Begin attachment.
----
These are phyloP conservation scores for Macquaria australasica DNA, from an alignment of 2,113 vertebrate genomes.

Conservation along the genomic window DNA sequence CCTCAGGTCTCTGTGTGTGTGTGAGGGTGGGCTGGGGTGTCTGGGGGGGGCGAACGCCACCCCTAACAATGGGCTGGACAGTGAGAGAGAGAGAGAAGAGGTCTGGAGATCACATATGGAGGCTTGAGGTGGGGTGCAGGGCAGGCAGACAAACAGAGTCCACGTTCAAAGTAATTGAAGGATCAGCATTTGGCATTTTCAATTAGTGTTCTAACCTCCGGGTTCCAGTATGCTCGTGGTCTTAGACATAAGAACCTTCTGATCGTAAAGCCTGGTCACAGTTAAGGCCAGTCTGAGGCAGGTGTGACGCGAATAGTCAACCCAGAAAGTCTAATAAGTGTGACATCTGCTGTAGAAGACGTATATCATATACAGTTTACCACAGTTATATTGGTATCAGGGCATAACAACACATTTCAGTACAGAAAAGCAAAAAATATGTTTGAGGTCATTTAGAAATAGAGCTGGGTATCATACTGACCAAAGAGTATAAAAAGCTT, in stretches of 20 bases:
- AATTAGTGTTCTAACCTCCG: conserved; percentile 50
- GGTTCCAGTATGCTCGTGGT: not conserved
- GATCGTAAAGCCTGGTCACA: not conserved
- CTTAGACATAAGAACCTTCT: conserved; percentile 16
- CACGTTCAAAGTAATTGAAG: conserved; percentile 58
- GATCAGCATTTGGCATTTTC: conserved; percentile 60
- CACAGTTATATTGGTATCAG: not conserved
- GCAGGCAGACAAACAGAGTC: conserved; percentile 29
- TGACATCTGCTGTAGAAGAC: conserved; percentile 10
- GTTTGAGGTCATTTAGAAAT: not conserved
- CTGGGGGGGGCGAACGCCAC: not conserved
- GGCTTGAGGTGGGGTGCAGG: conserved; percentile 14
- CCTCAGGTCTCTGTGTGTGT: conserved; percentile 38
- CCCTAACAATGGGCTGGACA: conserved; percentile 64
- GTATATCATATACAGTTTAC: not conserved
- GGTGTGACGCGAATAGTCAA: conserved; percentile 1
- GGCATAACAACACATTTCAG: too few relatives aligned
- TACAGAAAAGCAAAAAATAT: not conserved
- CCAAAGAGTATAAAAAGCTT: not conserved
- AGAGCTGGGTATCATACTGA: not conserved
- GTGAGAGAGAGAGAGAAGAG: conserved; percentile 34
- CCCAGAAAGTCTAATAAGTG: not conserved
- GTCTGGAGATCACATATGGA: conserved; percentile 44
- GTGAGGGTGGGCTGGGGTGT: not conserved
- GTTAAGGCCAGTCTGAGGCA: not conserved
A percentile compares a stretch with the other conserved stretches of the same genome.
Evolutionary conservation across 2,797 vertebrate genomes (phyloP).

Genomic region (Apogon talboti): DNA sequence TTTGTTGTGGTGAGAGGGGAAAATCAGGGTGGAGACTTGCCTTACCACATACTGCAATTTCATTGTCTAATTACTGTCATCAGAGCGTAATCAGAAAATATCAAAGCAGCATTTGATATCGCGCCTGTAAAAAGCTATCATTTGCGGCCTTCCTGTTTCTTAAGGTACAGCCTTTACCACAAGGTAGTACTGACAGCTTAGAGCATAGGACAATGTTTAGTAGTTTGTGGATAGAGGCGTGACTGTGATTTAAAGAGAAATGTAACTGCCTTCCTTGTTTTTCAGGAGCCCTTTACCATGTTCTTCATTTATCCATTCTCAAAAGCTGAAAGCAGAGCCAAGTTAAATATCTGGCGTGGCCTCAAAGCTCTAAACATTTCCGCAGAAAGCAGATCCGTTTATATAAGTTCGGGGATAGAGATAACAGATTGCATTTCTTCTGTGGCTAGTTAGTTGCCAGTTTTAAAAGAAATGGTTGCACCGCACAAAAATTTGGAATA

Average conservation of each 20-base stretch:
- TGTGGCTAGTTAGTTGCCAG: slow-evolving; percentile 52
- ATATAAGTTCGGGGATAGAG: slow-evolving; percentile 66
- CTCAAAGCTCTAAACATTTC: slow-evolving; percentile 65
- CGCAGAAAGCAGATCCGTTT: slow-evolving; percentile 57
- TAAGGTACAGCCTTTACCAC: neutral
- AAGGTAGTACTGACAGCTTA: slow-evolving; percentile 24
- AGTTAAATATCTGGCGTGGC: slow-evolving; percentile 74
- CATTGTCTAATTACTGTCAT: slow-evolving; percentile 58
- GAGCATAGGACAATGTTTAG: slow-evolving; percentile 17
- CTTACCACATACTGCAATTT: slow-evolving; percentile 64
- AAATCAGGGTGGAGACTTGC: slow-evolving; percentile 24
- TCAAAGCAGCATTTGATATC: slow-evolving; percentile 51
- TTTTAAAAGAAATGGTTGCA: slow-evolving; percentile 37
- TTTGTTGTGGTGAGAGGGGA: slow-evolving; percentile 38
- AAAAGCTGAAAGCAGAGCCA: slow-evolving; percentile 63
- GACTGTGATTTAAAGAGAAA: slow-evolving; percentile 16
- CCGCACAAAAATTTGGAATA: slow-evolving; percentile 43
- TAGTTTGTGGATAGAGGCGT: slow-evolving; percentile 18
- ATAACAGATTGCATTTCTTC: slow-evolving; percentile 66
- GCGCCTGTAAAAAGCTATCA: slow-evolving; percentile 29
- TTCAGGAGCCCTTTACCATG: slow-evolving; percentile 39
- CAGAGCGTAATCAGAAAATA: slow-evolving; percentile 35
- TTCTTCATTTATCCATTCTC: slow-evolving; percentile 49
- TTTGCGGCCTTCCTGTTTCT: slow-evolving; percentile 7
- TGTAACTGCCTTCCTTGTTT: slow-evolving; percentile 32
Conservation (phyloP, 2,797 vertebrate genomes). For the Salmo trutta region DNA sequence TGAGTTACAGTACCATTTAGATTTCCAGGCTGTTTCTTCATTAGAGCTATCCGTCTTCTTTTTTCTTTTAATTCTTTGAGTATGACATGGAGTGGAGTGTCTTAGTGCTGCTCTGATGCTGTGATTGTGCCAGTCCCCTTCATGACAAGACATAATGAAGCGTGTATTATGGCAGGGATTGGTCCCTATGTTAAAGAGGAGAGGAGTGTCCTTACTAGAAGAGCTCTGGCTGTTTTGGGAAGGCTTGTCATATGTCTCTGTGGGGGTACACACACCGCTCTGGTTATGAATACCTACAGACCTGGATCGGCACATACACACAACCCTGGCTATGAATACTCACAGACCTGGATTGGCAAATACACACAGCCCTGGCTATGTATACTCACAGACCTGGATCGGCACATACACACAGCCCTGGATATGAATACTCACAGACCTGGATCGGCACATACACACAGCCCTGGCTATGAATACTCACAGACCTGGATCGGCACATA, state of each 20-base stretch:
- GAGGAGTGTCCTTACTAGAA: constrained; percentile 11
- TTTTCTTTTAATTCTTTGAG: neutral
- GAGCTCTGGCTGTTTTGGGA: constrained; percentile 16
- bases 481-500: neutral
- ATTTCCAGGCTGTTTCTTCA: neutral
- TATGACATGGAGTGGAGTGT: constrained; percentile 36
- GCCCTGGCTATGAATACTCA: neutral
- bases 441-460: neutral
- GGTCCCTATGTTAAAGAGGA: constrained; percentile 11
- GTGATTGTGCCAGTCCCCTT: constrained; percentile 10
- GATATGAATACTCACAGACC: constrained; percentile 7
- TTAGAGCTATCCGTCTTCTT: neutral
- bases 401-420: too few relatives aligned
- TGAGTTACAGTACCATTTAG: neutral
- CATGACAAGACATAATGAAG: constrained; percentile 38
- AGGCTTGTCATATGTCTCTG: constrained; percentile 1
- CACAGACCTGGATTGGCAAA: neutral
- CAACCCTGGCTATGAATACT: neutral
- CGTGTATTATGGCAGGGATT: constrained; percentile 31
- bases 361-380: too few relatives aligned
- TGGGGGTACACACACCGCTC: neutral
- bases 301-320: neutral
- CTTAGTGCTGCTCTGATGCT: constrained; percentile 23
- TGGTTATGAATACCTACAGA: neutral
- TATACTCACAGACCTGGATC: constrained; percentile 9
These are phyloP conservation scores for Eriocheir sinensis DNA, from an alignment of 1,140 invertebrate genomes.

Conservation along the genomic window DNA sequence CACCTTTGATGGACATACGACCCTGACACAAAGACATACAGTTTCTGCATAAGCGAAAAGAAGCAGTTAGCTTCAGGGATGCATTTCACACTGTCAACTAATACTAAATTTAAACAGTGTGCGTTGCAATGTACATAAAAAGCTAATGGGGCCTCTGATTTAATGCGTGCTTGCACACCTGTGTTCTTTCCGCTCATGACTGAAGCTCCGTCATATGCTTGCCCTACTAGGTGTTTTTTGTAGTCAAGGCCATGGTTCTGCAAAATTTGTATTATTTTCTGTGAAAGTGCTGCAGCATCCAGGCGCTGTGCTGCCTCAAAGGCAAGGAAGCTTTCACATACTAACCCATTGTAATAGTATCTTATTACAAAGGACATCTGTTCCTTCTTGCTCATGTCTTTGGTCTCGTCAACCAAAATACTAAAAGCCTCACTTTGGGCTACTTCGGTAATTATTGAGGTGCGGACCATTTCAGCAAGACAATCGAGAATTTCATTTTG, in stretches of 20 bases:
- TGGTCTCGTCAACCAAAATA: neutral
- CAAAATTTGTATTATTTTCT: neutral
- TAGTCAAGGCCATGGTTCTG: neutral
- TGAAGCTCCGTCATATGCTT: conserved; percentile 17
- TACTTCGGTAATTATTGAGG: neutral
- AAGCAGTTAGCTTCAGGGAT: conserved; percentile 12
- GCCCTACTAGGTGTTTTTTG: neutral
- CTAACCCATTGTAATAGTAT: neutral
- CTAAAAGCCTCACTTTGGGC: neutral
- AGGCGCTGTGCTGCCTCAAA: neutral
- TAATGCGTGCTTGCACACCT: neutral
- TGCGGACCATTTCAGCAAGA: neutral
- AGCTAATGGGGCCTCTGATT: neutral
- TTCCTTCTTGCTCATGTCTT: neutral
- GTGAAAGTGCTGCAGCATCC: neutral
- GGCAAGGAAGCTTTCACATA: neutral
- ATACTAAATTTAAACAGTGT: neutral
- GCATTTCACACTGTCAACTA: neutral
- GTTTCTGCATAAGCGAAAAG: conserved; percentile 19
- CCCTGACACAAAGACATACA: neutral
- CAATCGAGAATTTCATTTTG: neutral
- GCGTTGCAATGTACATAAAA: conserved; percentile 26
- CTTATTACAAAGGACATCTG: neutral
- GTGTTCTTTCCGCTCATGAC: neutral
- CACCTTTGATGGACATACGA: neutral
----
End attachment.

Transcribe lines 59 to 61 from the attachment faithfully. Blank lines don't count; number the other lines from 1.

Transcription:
- TTTTCTTTTAATTCTTTGAG: neutral
- GAGCTCTGGCTGTTTTGGGA: constrained; percentile 16
- bases 481-500: neutral